Napoleon Dynamite- Jared Hess: With its Idaho embalmed deadpan delivery perhaps a bit too peculiarly mannered and its plotless meanderings perhaps a bit too casual and its 80’s penchant perhaps a bit too willfully quirky, I still found it hard not to be totally charmed by this one. Much has been made of its similarities to Todd Solondz’s Welcome To The Dollhouse (cheap laughs at the expense of nerds followed by violent consequences that add a discomforting veneer of shame to our previous laughter) and Wes Andersons now thoroughly entrenched brand of quirkiness (with, for example, The Life Aquatic, Anderson’s films have become a set of whimsical poses, so much eccentric façade as to find depth in its oddball idiosyncrasies) while adding its own layer of dry monotone daffiness. Special mention goes to Jon Heder, who as the film’s title character gives us a performance both hilarious and comatose at the same time: like a nerd both shell-shocked and dulled by his very outlandishness.

Rustling Landscapes- Janez Lapajne (Slovenia): Part of the current European Union Film Festival at the Siskel Film Center, this debut by the Slovenian filmmaker, Janez Lapajne was shot in 14 days in July of 2001 on digital video before being transferred over to 35mm. A couple on a summer vacation in rural Slovenia (which sure looks nice), 7 years together, slowly self-destruct after miscommunications, lack of support and emotional exhaustion lead to an abortion that both may or may not have wanted. The first third, a brutally in your face assessment of their relationship and an oftentimes powerful examination of the pettiness that creeps into the arguments and assessments of longtime partners, gives way to a film that becomes surprisingly light, pastoral and warmly funny. In need of distance, the couple (played by Barbara Cerar, who is wonderful and Rok Vihar who is miscast) goes their separate ways. Katarina (Cerar) meets a soldier named Primoz (Gregor Zork) who she spends a sun-dappled day with while Luka (Vihar) spends the day and evening talking about relationships with a woman he befriends at a nearby campsite. Each is made to question what they want: to remain in their relationship or stray. Owing a whole lot to Eric Rohmer, this one comes close to replicating his lovely, chatty films about lovers in flux.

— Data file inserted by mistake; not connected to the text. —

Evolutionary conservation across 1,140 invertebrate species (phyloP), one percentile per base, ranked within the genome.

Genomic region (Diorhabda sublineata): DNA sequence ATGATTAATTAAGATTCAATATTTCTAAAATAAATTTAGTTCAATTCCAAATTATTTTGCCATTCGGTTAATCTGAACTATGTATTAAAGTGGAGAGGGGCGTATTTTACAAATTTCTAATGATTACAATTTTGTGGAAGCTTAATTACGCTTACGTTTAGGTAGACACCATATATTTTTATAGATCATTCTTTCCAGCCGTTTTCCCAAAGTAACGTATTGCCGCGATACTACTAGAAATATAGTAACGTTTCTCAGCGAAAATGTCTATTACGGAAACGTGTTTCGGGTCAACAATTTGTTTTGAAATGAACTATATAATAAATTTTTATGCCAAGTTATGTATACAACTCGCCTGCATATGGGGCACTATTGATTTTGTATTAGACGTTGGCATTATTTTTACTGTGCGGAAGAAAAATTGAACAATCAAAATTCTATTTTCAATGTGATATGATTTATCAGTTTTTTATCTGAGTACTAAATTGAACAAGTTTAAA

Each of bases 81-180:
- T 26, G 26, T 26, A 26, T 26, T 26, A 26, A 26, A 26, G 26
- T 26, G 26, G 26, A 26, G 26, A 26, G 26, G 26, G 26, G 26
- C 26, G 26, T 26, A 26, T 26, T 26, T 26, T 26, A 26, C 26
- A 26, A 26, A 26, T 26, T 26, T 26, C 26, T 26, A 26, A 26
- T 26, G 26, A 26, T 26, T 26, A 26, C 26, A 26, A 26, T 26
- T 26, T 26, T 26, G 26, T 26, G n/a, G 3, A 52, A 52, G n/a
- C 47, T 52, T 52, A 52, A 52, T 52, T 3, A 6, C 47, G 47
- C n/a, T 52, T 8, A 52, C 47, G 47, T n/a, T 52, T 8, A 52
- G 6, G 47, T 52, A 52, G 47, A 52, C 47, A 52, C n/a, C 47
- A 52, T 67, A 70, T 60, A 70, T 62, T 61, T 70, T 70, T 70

The Motorcycle Diaries- Walter Salles: It’s nice, this one, when the two leads are on their road-trip through South America. It’s not so good when it wears its schematics on its sleeve and knocks you over the head with, should you forget, the fact that we’re watching the pre-revolutionary Che coming face to face with injustice and his conscience for the first time. Cool! Oh, what wrestling he’ll do. And how noble! There is a horribly silly scene of Che, played by the always enjoyable Gael Garcia Bernal, swimming the Amazon to spend his birthday with those in a leper colony. This spontaneous act of solidarity is swollen with all sorts of unnecessary grandeur and it wears, like so many films that come out of the Sundance camp, its schematics on its sleeve: attention viewers, this is a metaphor, our hero is going to a place from which he’ll never return, the beginning of his revolutionary fervor- look, behold how much he cares for those less fortunate! At the same time, we’re given little political or philosophical context; this film wants to give us the Che we can all agree on- heroic, noble and ultimately vapid.